Britain's flooding crisis may get worse before it gets better, Prime Minister David Cameron has admitted, as stricken communities were warned that the waters may not recede until May.
After returning from visiting the worst-hit areas in the Southwest and along the Thames, the Prime Minister said the country was "in for the long haul" to repair the storm damage wrought by the wettest winter since the 18th century.
He pledged "money would be no object" in the drive to restore normal life to flood-hit towns and villages and vowed the Government would "go after" insurance companies which failed to pay out to householders whose properties had been wrecked.
Risking claims that the Government is rewarding the reckless, he said people without insurance would be entitled to emergency help to repair their homes through "hardship funds".
He said: "That is where every local authority affected needs to have a hardship fund, and if there is a need to top up those hardship funds then they can come to us and we can have a look at that."
Some 1000 properties, including 800 along the Thames, have been flooded in recent days, with thousands more at risk. Attention is also focusing on properties alongside the Severn and Wye where waters are rising rapidly. Large sections of Worcester, which is on the Severn, were under water.
Calling for a "great national effort" to respond to the emergency, Cameron said thousands more troops could be drafted in to bolster flood defences and protect homes, businesses and power supplies.
But with yet more rain forecast today in southern England and Wales, he conceded it would take a "depressingly long period of time" for affected areas to return to normal.
"There's absolutely no sign of this threat abating. "Things may well get worse before they get better. It will be a long haul and it will require a stepped-up national effort with the whole country pulling together."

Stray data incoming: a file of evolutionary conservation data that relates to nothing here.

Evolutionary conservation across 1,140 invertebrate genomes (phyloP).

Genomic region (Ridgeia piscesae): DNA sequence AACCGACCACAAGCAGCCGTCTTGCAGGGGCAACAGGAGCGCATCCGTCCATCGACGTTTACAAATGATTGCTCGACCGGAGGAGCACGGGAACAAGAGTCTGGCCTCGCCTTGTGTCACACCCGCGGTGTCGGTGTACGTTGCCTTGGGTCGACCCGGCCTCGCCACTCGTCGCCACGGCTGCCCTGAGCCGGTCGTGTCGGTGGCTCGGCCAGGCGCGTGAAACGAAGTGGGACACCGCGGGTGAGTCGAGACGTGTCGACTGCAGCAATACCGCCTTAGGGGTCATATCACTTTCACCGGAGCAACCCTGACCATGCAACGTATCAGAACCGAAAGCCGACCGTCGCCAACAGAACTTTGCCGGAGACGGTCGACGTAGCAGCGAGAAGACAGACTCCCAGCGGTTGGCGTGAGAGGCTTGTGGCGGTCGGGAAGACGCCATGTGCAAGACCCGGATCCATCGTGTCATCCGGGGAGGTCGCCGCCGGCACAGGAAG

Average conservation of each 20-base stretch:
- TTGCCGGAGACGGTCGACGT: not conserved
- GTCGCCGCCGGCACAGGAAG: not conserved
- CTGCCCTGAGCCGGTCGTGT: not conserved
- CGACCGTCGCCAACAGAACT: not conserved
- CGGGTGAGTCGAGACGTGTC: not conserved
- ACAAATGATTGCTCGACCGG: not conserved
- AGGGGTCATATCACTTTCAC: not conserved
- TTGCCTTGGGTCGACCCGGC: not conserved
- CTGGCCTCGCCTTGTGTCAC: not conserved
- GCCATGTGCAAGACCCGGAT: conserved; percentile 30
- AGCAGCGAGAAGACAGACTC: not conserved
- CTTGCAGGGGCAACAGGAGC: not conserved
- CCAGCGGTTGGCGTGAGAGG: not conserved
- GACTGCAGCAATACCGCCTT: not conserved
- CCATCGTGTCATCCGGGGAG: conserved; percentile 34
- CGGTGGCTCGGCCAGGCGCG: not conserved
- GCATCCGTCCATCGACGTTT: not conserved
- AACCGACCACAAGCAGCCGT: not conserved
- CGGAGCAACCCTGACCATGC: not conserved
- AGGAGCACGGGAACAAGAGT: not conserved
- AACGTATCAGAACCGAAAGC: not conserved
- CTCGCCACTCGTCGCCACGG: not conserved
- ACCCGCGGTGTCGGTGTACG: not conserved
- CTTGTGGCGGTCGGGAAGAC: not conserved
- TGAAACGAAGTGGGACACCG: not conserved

Cameron said homeowners would be given taxpayer-funded grants to build flood protection measures around their properties.
The Prime Minister tore up his schedule over the past 48 hours, including postponing a planned Cabinet meeting, to take charge of the response to the emergency following accusations that ministers were too slow to react to the flooding.
He announced he was cancelling a planned visit to the Middle East next week to focus on the crisis. Further rainfall is expected today in the South-west of England and across Wales, along with winds that could reach up to 130km/h. In addition, groundwater could turn to ice as temperatures drop.
Sixteen severe flood warnings were in place, 14 along the Thames and another two in the Somerset Levels. The Environment Agency has also announced 133 flood warnings and 225 flood alerts.
In some parts of England the water table has reached record levels following the extreme rainfall in recent weeks and ancient buried rivers could start to flow, causing flooding in communities which are far from major rivers. The British Geological Survey said parts of the Thames Valley in Wiltshire, Oxfordshire and Berkshire were at risk of localised flooding until May.
Andrew McKenzie, a water expert with the survey, said: "What we saw [in the floods] of 2000-2001 was groundwater flooding persisting well into the spring and the last remnants of groundwater flooding finished in about May of 2001. So we certainly are expecting to see many more months of groundwater issues."
Hundreds of troops have been deployed to help residents flooded out of their homes. Independent